Here we would meet up with old friends and make new ones as 12 Nordhavns and their owners, along with several owners who came by car or plane congregated along with industry experts and representatives from Nordhavn/PAE. There were some wonderful educational seminars and we were happy to catch up with “Lugger Bob” Senter, who stayed onboard with us. Tyler attended Bob’s one-day diesel engine maintenance class and accompanied Bob on several engine room tours. We all attended seminars on stabilizers, electrical systems, and a life raft demo. There was plenty of time to socialize and discuss cruising plans too. The Seaport itself was a wonderful setting with a chance to learn a lot about the history of the area. We also visited the nearby Submarine Museum at Groton and were lucky to have fellow Nordhavn owner and former submarine office Barry along to provide a personalized tour. The moderator of the Nordhavn Dreamers Group, Ed, also joined us onboard as our guest for a night. Having known Ed online for years, it was great to meet in person!
A former colleague from my Landmark days, Beth, who now lives in RI, came by for a visit along with her parents and her son Jared. Beth’s father Rich spent 30 years in the Navy as a submarine officer and was the captain of several subs so the timing was perfect as we had plenty of questions. We had a great visit and it’s hard to believe it’s been ten years since I saw Beth (she doesn’t look any older of course!). Following the rendezvous, we departed for Block Island, successfully passing through both bridges without incident. It was a short trip in good weather so we ran without stabilizers. Of course, the wind picked up and the little 3-foot waves came at the most uncomfortable angle, sending us scurrying to make sure everything in the galley was properly secured and making us glad when we safely anchored at New Harbor in Great Salt Pond. We arrived on Monday, June 17 to a nice anchorage with boats scattered here and there. But Block Island Race Week is next week and every day more boats have been arriving. As I write this, our anchorage is downright crowded and yesterday we even had a fly over from the DirecTV Blimp! Lots of beautiful sailboats and crew are now in town for a week of serious sailboat racing (and a bit of partying). We’ll be departing before the racing gets underway as we will head to the Nordhavn dock in Portsmouth, RI to pick up a replacement part – an inverter for our electrical system – which we need to install before heading further north. But that’s a story for the technical section!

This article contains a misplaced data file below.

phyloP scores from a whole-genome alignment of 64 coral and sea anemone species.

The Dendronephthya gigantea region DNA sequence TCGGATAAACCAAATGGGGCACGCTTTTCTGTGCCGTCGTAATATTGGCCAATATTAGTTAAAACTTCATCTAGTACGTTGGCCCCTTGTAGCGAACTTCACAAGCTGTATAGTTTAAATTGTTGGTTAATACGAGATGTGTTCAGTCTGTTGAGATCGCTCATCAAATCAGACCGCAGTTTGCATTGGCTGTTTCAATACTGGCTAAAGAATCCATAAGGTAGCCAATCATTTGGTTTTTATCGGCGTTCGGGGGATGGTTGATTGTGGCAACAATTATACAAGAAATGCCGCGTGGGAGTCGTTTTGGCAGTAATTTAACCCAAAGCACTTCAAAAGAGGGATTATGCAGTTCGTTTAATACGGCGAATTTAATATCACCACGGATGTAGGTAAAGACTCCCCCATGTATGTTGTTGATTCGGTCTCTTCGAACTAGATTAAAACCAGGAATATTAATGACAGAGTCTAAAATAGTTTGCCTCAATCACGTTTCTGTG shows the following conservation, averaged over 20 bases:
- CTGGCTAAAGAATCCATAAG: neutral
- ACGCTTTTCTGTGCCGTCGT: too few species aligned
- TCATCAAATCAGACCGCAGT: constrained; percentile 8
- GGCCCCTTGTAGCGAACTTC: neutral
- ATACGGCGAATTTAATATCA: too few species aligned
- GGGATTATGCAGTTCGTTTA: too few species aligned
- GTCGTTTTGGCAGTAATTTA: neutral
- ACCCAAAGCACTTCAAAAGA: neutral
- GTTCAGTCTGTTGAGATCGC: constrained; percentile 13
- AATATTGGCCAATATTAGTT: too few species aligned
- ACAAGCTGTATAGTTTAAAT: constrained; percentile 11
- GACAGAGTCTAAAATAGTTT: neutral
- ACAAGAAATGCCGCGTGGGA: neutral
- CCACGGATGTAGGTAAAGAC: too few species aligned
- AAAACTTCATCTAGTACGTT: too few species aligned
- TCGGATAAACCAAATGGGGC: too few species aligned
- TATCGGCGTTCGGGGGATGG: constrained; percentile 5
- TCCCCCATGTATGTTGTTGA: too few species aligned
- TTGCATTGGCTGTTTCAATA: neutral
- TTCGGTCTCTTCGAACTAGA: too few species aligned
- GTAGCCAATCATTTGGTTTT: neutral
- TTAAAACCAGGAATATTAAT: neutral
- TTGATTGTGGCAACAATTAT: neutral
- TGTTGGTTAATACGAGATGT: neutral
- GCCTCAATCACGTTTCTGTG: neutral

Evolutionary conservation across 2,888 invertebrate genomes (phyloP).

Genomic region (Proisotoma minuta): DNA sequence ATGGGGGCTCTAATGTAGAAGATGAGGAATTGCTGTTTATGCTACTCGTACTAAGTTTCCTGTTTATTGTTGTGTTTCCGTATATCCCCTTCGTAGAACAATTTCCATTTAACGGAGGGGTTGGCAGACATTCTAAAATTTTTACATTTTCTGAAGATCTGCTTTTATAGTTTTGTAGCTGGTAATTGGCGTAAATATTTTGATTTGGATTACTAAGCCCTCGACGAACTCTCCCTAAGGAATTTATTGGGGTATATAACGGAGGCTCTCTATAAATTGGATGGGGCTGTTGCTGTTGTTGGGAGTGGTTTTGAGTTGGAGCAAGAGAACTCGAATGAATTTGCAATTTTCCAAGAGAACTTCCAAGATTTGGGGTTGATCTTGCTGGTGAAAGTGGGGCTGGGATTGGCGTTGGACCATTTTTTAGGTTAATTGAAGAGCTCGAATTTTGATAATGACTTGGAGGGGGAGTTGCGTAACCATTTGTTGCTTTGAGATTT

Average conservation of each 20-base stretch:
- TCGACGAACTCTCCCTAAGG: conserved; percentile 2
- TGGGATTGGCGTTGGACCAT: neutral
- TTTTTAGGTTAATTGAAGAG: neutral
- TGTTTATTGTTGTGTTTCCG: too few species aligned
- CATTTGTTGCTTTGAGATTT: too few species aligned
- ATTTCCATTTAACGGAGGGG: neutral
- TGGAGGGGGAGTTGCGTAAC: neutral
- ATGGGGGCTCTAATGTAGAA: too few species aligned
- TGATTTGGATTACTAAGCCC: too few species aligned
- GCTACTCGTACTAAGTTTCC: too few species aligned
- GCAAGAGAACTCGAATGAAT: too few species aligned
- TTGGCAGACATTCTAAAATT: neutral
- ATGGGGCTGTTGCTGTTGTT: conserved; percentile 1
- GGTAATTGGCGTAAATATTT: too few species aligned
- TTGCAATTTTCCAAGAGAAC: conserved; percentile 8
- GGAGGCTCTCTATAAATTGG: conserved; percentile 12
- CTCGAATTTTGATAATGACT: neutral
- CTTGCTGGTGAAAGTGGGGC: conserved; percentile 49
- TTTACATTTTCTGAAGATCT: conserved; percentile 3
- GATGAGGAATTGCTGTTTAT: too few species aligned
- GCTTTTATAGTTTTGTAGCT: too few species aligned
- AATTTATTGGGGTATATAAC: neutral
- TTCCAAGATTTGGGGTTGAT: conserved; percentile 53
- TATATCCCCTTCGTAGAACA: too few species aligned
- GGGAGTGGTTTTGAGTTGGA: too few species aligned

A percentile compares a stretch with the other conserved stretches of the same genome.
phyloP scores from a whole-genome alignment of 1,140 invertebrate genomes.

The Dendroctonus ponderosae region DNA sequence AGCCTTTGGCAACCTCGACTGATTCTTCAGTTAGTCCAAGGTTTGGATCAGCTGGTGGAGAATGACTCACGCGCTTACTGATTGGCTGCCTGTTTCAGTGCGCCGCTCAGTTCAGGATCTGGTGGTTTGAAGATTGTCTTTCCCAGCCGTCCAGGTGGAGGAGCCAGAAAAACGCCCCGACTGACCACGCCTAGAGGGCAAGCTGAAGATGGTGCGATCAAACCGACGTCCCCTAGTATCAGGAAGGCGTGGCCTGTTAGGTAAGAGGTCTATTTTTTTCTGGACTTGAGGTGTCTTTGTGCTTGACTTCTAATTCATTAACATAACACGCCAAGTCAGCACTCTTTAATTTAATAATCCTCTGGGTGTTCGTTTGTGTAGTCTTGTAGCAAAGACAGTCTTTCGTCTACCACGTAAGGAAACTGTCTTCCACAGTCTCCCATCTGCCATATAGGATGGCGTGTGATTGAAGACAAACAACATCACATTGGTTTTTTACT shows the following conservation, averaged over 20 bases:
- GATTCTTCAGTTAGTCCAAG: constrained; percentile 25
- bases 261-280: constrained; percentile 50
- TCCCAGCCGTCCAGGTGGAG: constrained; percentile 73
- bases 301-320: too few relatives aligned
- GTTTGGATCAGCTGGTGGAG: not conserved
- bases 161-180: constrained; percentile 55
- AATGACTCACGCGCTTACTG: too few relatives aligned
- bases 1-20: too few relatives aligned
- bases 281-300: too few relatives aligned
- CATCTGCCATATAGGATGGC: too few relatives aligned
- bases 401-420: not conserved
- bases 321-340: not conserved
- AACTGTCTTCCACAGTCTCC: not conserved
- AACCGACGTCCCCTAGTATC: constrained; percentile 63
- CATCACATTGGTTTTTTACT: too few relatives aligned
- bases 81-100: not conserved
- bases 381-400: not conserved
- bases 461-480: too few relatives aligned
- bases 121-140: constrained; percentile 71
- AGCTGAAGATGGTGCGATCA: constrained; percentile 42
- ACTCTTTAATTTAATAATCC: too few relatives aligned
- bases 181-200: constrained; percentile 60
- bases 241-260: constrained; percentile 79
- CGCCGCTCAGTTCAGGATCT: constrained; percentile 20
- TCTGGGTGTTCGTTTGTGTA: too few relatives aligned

Block Island Race week is one of the major racing events on the east coast. Sailboats come from all over, using the Annapolis to Newport RI as a key feeder race. The boats will spend a week racing during the day and partying hard during the evening. If it was not for our need to continue to sort through our problems with Mastervolt, we would stay here for some of race week and Bradley might have even found a boat to race on. Race week has a combination of one design racing (boats identical by rule) and Class racing where similar boats are given handicaps, seconds per mile, that is applied to their time to determine “Corrected Time”, thereby determining the winner. This is a great event, usually with plenty of wind, that can be very challenging for boats. Both the Air Force and Naval academies have boats in the race. There are also a number of very well financed racing boats, which have mother ships here. That way the crew can live in comfort, have lots of toys and the sailboats can be stripped of all legal weight. The one pictured below has a fishing boat, two lasers and multiple tenders.